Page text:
Not many nearly $900 million tax proposals are as uncontroversial, as uncontested, as the Best Starts for Kids levy.
The King County property tax hike, which would raise an estimated $872 million over six years to fund child-care, after school programs, health centers in schools and other early-intervention programs, has no formal opposition.
There is no campaign to urge King County voters to reject the levy. No one is raising money or running ads against the levy. No one even bothered to write a statement for the county voters guide opposing the levy.
The levy, proposed by County Executive Dow Constantine, was approved unanimously by the Metropolitan King County Council. Its supporters have raised more than $500,000 from unions, businesses, influential philanthropies and wealthy individuals. It has the support of editorial boards, chambers of commerce and organized labor.
The levy is on the primary ballot as Proposition No. 1. Ballots must be postmarked or returned by Aug. 3.
Constantine called the levy, which aims to help kids stay in school and out of the criminal legal system, “the most extensive program of its kind in America.”
Since 2015, the levy has funded more than 400 programs, with the goal of improving the lives of kids, from birth through college. Funding has gone to prenatal and newborn home visits, homelessness prevention, mentoring, school-based counseling services and to after school and summer programs.
“What’s beautiful about Best Starts for Kids is that it can show up for a family in so many ways,” said Dr. Ben Danielson, former medical director at Odessa Brown Children’s Clinic. “From birth all the way into adulthood.”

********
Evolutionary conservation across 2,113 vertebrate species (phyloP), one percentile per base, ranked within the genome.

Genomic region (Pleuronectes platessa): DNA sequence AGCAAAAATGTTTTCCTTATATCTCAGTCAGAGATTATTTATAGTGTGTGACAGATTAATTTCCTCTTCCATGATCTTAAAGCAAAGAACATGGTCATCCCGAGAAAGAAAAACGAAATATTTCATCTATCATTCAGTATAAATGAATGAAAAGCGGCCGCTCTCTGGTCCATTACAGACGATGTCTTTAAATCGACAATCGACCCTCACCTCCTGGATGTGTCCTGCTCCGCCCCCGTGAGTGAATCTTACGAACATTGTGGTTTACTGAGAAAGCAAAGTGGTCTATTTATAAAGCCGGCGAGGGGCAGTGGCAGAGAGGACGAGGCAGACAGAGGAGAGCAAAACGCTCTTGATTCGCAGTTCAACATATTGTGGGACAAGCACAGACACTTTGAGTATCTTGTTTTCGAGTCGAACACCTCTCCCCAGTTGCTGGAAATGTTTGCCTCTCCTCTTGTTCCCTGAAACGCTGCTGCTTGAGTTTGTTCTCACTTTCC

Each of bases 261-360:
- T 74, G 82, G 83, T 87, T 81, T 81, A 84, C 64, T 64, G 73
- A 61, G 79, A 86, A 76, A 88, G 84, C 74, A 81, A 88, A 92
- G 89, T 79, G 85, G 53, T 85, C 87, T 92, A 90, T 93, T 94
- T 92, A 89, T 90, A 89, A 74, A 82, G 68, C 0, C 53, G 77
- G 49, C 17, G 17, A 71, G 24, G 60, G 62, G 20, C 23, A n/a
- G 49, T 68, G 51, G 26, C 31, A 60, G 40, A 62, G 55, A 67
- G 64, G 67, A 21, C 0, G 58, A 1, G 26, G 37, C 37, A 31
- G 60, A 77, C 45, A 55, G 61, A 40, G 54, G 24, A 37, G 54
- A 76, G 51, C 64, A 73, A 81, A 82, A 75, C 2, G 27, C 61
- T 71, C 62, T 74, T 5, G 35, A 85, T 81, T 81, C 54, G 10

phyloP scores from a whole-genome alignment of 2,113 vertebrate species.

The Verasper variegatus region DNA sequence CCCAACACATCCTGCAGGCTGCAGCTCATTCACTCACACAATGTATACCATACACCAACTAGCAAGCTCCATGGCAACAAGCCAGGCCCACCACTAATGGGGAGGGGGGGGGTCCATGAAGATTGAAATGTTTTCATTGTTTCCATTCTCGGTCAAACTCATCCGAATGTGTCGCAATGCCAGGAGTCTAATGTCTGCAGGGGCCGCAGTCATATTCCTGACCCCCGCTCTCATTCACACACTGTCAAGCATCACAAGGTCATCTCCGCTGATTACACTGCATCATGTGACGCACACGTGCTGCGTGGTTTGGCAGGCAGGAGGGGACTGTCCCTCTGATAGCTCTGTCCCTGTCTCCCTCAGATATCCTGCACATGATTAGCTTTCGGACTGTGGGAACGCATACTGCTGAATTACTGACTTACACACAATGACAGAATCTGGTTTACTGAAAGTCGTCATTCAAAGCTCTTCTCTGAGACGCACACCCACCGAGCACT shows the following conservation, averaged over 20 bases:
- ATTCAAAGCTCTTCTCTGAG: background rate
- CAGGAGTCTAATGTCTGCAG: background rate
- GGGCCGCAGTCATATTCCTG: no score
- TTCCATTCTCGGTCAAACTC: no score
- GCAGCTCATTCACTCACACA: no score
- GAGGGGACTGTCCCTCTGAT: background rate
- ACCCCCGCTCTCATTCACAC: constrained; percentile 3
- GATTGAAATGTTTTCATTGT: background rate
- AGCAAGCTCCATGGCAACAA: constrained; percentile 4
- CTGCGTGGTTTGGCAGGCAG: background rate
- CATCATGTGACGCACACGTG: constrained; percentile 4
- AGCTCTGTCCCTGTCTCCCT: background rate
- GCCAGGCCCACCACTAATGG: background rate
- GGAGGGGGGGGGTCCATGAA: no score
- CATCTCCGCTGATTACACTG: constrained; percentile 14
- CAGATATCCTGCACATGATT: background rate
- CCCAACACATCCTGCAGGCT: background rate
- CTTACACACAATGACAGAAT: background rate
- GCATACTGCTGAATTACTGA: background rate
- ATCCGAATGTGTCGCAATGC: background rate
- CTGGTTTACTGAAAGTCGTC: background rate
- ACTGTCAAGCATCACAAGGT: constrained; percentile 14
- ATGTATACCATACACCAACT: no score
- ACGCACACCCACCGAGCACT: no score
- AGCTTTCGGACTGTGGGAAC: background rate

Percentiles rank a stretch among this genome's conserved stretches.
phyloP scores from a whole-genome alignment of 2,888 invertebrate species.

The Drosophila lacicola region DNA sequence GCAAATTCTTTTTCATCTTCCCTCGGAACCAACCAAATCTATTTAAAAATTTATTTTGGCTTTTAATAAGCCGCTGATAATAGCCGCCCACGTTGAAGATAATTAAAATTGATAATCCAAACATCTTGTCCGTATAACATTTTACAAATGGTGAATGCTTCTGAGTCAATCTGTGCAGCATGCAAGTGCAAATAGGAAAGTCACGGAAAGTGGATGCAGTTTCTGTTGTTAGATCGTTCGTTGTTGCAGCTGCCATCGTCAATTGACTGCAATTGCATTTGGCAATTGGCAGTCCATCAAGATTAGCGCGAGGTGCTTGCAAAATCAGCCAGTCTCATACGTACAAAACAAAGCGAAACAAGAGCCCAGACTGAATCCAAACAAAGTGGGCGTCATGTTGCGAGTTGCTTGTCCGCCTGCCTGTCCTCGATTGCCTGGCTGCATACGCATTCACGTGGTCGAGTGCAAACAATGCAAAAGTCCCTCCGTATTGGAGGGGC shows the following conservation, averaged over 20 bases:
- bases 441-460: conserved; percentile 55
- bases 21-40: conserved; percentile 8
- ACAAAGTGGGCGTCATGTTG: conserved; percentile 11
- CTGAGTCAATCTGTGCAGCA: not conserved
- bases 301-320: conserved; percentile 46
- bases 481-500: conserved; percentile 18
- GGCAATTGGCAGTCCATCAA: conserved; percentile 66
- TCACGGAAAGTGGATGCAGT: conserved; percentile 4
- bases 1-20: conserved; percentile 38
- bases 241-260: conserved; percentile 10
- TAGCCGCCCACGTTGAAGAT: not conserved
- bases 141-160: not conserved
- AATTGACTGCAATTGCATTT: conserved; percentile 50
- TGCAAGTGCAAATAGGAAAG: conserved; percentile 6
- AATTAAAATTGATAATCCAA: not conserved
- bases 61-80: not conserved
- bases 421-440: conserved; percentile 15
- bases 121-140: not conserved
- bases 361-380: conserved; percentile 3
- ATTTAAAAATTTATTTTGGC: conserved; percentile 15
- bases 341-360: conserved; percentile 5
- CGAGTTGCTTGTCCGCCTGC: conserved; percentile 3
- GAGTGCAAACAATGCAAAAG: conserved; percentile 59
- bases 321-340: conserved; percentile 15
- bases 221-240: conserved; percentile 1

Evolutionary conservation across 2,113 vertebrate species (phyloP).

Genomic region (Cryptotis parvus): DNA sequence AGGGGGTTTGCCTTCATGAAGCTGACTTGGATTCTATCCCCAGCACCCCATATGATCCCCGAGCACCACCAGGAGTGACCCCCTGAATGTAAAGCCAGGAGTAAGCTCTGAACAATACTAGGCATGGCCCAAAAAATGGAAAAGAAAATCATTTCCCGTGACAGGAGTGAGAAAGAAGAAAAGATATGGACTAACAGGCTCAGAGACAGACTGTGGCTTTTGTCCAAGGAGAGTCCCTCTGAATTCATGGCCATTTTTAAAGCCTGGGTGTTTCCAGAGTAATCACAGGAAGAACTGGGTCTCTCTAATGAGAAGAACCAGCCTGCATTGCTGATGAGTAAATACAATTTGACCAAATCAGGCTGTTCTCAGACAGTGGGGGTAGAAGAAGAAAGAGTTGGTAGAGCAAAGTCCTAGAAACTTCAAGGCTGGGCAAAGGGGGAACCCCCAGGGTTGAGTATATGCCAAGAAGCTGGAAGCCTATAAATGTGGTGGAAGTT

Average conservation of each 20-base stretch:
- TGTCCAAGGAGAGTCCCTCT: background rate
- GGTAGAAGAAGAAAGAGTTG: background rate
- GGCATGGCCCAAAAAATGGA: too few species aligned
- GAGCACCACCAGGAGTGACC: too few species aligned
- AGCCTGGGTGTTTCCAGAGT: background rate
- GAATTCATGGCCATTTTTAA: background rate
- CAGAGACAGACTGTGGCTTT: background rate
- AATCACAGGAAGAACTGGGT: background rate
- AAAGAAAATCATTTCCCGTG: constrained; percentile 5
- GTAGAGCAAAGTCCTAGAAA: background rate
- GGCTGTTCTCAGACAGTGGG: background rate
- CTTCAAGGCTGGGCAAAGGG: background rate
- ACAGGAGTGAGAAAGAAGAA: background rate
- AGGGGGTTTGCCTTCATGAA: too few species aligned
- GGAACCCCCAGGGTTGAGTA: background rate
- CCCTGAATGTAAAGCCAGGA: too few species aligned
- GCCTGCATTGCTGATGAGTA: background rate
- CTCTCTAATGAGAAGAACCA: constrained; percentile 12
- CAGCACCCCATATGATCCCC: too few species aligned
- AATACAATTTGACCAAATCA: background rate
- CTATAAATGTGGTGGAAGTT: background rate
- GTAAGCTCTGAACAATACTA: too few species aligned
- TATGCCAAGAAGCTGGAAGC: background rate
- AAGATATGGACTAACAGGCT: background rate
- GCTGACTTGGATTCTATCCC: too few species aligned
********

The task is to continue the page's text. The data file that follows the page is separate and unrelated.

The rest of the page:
County officials say it has served more than 500,000 kids and families, although it’s impossible to know if the same people – potentially served by multiple programs – were counted more than once.
The original levy allocated $17 million to measure its effectiveness, but its success has been largely defined by county officials, rather than publicly available reports, a Seattle Times investigation found.
If passed, the levy would represent a significant tax increase over the current Best Starts for Kids levy, which passed with 56% of the vote in 2015.
The rate of the proposed levy is 19 cents per $1,000 and represents a nearly 65% increase over the existing rate. The owner of a home assessed at $600,000 would pay $114 per year for the new levy.
When it was passed in 2015, the levy carried a property tax rate of 14 cents per $1,000 of assessed value. But, as property values have increased, the rate has dropped. This year, it’s about 11.5 cents per $1,000, although supporters of the levy still cite the 14 cents figure in campaign literature, which has the effect of making the proposed increase look smaller than it is.
The new levy would use the funding increase to boost access to child care, aiming to provide care for about 3,000 kids per year through subsidies for families and wage boosts for child care workers.
The new levy, like the original, lays out priorities largely by age, with nearly 39% of funding dedicated to serving kids up to age 5, and nearly 29% for youths between ages 5 and 24. About 23% of funding would be for child care and homelessness prevention, with the remainder for community organizations and program evaluation.
Supporters of the levy have raised more than $522,000 to boost its passage. Big donations have come from unions (the Service Employees International Union and a subsidiary gave $120,000, the Washington Education Association gave $35,000), from businesses (Microsoft and Amazon gave $25,000 each) from nonprofits ($100,000 from Group Health Foundation, $40,000 from the Seattle Foundation) and from wealthy individuals ($100,000 from Lisa Mennett, a psychotherapist, $50,000 from Steve and Connie Ballmer and $25,000 from Mariners owner John Stanton).
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